I knew of NELSON and vaguely remembered MOCK ORANGE from a garden I once had in the UK. No probs with RICHELIEU, the devil, and I liked IRRIDESCENT. MULL mis-Ninja’d from the song, but, as our blogger says, it’s a promontory!

    Thanks Jack and setter.

  14. 46:48, scoring me the number of the beast. Greatly held up on the East side, partly by RAFTER (inexplicably swapping the top of the skyscraper for its bottom) and partly by growling at the obscure ancient city of NOLDINIUM being clued as an anagram before the penny finally dropped with a large clang.

    My mother had a WIRE HAIRED DACHSHUND called Thomas who ruled the house. One of the cleverest dogs I have ever met: when you looked in his eyes there was definitely a cunning mind behind them.

    Thanks setter for an excellent puzzle, and Jack for explaining all.

    1. I remember that the BBC’s guideline on permissible degrees of priapus was governed by the angle of the dangle of the Mull of Kintyre.

  15. 13:46. No problem with NELSON as I have a sister-in-law who lives there. I’m not a dog-lover but I liked the juxtaposed WIRE-HAIRED DACHSHUNDS. Like others I was misled by the “going west” indication. LOI BRACELET. Thanks jackkt and setter.

  16. 15:32. I did half of this quickly and then got completely stuck for ages. Eventually I managed to eke out three or four more answers and then the resulting checkers got me going again and I picked up speed for the last third or so before coming to a grinding halt again with only M?C? ORANGE left. For some reason it took me a couple of minutes of head-scratching to come up with MOCK.

  17. West side of this one fell into place in about 5 mins, but the rest took another 20. WARPATH wasn’t obvious, to me (not convinced by ‘at’ for ‘towards’), and ANIMUS resisted me for half of that. Still not wild about ‘sum’ for ‘problem’, but hey. I’ve driven through NELSON, so no problem. Liked RICHELIEU.

  18. Like Jerry I faltered a little on reaching the NE corner (hopefully not an omen for Altrincham’s FA Cup replay at Gateshead this evening !) and the last 4 answers took about 3 minutes to mop up.

    TIME 11:05

  19. Slowed a little by entering ‘herb orange’ at 9ac but so far as I can see no such plant or tree actually exists. It seemed vaguely familiar. 28 minutes on a crossword that I was a bit less enthusiastic about than some: 5ac struck me as a bit weak, with will = desire a bit doubtful I thought, and a messy l that’s comes again in ‘low’; and the surface for 27ac seemed rather thin.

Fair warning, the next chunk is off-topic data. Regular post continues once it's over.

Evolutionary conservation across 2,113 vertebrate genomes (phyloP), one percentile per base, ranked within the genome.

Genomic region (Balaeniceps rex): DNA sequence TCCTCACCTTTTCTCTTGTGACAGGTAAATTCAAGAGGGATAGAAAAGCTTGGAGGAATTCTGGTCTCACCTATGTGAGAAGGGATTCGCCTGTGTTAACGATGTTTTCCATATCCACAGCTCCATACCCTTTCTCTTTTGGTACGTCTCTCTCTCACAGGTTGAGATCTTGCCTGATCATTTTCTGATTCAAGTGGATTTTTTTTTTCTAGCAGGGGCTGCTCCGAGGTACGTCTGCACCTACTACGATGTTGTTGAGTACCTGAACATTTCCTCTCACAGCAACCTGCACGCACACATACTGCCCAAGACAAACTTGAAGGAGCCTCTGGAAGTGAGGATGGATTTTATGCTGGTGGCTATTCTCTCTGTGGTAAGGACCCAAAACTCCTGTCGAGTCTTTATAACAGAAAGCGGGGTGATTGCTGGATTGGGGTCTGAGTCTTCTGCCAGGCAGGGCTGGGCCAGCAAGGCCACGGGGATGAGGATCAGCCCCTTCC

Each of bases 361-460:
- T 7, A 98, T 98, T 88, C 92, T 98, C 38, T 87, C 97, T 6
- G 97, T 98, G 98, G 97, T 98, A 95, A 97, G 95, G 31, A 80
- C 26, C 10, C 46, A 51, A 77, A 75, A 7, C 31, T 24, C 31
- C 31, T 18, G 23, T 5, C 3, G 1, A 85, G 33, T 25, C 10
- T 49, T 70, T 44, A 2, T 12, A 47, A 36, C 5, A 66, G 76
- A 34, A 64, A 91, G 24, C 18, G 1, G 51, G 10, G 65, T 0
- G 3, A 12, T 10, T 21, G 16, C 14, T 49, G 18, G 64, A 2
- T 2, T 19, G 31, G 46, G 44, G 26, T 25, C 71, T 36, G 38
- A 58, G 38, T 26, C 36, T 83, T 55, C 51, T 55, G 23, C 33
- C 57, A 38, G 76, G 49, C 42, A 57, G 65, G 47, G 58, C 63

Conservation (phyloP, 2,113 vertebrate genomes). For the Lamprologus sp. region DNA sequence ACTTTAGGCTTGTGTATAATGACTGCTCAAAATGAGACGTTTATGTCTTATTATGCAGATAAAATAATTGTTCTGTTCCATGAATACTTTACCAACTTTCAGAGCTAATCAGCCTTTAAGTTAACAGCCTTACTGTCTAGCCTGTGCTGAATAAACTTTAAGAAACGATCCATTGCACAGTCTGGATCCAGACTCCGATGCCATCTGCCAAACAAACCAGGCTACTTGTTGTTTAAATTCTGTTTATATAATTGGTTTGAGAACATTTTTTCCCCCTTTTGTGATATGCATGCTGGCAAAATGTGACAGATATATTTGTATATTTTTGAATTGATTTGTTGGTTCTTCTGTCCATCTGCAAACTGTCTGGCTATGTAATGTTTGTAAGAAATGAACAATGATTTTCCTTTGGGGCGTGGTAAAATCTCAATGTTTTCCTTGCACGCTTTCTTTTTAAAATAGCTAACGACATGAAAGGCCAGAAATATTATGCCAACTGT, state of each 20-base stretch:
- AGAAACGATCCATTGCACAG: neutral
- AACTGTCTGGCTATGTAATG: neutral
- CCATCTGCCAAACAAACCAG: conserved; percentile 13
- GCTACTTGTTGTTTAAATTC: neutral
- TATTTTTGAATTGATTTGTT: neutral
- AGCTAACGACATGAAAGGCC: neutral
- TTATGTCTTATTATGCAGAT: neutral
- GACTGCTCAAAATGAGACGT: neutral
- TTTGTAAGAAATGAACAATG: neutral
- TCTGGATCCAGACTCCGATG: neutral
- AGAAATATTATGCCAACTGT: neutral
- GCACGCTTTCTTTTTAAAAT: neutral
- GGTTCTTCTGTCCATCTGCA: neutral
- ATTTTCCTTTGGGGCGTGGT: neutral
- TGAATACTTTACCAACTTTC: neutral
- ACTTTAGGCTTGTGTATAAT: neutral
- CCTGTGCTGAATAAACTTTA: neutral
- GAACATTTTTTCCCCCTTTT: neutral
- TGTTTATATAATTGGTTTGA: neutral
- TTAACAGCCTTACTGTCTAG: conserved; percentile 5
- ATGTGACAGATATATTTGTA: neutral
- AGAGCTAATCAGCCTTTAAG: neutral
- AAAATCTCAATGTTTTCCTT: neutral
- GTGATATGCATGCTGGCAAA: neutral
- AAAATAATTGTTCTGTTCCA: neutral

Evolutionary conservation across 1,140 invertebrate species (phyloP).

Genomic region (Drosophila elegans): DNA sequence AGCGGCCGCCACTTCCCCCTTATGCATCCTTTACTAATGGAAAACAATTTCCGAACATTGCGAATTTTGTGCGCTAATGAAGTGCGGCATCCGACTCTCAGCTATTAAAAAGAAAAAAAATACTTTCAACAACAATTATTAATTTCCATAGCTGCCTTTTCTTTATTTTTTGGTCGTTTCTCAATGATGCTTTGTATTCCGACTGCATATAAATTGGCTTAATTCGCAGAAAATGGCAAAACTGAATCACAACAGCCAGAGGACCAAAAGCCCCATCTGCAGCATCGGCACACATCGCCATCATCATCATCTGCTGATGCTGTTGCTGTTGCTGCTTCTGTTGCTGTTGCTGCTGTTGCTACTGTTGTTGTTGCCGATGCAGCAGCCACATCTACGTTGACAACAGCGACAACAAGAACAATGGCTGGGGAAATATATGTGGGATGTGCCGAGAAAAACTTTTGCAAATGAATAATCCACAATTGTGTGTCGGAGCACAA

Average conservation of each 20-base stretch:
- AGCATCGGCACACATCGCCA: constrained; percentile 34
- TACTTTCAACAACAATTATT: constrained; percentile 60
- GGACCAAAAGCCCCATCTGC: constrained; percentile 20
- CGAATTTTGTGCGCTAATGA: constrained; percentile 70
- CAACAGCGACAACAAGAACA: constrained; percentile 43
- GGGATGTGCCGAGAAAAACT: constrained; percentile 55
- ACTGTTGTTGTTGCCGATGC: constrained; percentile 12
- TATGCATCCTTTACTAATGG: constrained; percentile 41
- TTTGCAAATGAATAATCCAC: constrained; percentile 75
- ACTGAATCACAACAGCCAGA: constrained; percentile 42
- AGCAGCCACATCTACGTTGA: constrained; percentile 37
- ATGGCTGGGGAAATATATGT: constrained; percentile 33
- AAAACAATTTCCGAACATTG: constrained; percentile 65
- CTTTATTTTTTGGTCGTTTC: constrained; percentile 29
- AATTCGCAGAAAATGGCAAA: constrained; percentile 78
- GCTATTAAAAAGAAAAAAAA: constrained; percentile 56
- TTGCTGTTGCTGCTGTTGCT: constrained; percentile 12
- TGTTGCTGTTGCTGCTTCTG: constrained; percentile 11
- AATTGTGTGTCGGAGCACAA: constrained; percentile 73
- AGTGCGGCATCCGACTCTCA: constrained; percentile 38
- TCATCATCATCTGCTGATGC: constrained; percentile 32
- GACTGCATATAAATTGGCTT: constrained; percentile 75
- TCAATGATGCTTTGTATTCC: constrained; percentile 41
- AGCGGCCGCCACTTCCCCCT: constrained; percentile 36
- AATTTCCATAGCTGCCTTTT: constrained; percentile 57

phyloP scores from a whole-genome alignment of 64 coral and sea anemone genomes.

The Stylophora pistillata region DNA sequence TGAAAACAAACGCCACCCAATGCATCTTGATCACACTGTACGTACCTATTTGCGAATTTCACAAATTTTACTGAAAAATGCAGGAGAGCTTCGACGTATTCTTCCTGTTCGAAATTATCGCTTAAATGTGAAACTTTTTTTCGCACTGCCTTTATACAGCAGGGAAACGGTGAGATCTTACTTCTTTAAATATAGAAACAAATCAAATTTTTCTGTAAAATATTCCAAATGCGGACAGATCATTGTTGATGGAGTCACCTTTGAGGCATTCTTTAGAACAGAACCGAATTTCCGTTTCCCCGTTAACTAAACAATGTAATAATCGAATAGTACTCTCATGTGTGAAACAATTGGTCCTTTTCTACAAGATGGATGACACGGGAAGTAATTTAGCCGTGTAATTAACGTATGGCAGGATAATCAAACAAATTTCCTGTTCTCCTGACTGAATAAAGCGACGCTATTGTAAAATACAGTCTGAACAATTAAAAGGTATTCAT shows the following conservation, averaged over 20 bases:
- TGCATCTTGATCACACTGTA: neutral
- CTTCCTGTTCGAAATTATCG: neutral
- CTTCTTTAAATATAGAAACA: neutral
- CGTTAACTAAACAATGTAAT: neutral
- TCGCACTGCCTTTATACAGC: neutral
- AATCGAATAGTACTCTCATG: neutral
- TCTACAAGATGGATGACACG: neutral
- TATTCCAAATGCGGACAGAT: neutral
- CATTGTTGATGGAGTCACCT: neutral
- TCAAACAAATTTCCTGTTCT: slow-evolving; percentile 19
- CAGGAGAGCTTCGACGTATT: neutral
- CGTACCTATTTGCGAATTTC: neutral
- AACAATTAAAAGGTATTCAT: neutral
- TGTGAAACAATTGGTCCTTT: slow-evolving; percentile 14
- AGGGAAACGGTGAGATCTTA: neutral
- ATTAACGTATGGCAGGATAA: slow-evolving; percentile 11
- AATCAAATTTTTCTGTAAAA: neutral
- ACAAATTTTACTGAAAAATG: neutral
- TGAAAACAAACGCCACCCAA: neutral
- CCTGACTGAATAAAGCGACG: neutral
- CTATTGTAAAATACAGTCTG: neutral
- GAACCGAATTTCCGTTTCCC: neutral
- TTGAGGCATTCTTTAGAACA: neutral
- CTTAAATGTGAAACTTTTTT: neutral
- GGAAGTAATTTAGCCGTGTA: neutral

But these are mild criticsms: we expect and nearly always get very high standards from The Times crossword, which is why we do it.

    1. I don’t agree about ‘will = desire’ which is the very first nounal meaning under ‘will’ in SOED and it’s also listed prominently in all the usual sources. The will to live?

      I’m not sure I would describe the extra L in 5ac as messy and it may even have been a carefully laid trap to confuse solvers. It certainly made me look at it twice whilst wondering for a second how OW = short.

      1. Perhaps ‘the will/desire to live’ does it. The only thing I could think about was ‘he had a strong will/desire’, which are a bit different.

        1. Thanks, Wil. Yes I can see that’s not really an equivalence. SOED cites a couple of examples:

          Shakes. Jul. Caes. I have no will to wander forth of doors.

          Sir W. Scott The faculty of the present proprietor to entertain his friends is greatly abridged,…the will…remains the same.

  20. 10:27, so a nice middle-of-road puzzle for a Tuesday. Botany is one of my blind spots, so I was glad to emerge unscathed (although I did spend some time wondering if there might be a MICK ORANGE before realising it wasn’t that sort of guy I was looking for…)

  21. The MOCK ORANGE by the porch never once flowered – so we got rid of it in the end. Very slow to get going this morning but no problems once I did. I liked the BRACELET CLUE. 19.48

  22. 35 minutes. Inability to spell Dachshunds cost me about 10 minutes. Biffed Mock Orange. Still don’t know why Guy= Mock?

  23. 19.56. Top down solve with UNIDEAL holding out longer than it had any right to. DACHSHUNDS a problem too, but only because inexplicably I couldn’t account for the second H despite staring at HAUNCH for several minutes.

  24. DNF – LONDINIUM and WILLOW being the trouble-makers. I just couldn’t see past WIS{h} or WAN{t} for the first part of willow, and never spotted the clever anagrind or anagrist for the capital. I also tried to end the tree with FON{t} (short type). Oh dear – stupid boy!

  25. The AIR of 2d was my first entry, but BASE was LOI! The NE corner also held me up towards the end. The spelling of DACHSHUNDS was also a “Let’s wait for more crossers” challenge. I dallied with RAFTER, but not for long. 20:10. Thanks setter and Jack.